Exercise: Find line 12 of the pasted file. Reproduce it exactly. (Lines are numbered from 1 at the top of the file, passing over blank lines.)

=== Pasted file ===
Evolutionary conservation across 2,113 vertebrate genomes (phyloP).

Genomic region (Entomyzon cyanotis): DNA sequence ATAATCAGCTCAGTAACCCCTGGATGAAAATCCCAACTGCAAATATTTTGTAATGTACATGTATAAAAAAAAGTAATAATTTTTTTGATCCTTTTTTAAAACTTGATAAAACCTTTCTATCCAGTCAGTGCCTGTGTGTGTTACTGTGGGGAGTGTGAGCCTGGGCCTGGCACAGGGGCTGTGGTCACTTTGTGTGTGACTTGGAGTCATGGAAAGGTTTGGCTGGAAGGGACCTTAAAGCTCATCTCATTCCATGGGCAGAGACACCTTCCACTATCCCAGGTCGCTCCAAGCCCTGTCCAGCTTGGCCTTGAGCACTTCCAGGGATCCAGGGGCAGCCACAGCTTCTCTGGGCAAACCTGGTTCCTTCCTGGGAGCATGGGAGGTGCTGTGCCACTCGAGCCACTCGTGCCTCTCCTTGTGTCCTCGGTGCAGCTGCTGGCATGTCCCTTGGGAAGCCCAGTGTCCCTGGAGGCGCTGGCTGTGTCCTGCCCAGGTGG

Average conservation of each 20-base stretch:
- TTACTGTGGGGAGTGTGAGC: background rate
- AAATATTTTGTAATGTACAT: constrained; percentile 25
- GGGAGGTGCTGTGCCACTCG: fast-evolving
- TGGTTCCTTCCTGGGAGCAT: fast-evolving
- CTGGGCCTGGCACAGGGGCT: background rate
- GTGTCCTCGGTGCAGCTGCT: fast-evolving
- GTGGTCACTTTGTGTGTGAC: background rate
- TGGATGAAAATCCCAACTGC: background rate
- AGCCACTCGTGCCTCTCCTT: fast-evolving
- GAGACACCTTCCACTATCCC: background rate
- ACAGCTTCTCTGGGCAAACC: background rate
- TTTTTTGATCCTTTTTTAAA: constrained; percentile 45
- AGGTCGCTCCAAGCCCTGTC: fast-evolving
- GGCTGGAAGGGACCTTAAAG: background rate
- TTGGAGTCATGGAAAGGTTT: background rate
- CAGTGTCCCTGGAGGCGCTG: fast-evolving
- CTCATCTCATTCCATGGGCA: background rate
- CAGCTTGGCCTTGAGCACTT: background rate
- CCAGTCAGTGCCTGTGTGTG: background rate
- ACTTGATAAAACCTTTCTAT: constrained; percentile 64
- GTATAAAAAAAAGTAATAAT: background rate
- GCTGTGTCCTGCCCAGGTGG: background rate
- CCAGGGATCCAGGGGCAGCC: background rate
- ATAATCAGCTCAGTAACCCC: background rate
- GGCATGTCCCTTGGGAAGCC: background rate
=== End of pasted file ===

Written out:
- AGCCACTCGTGCCTCTCCTT: fast-evolving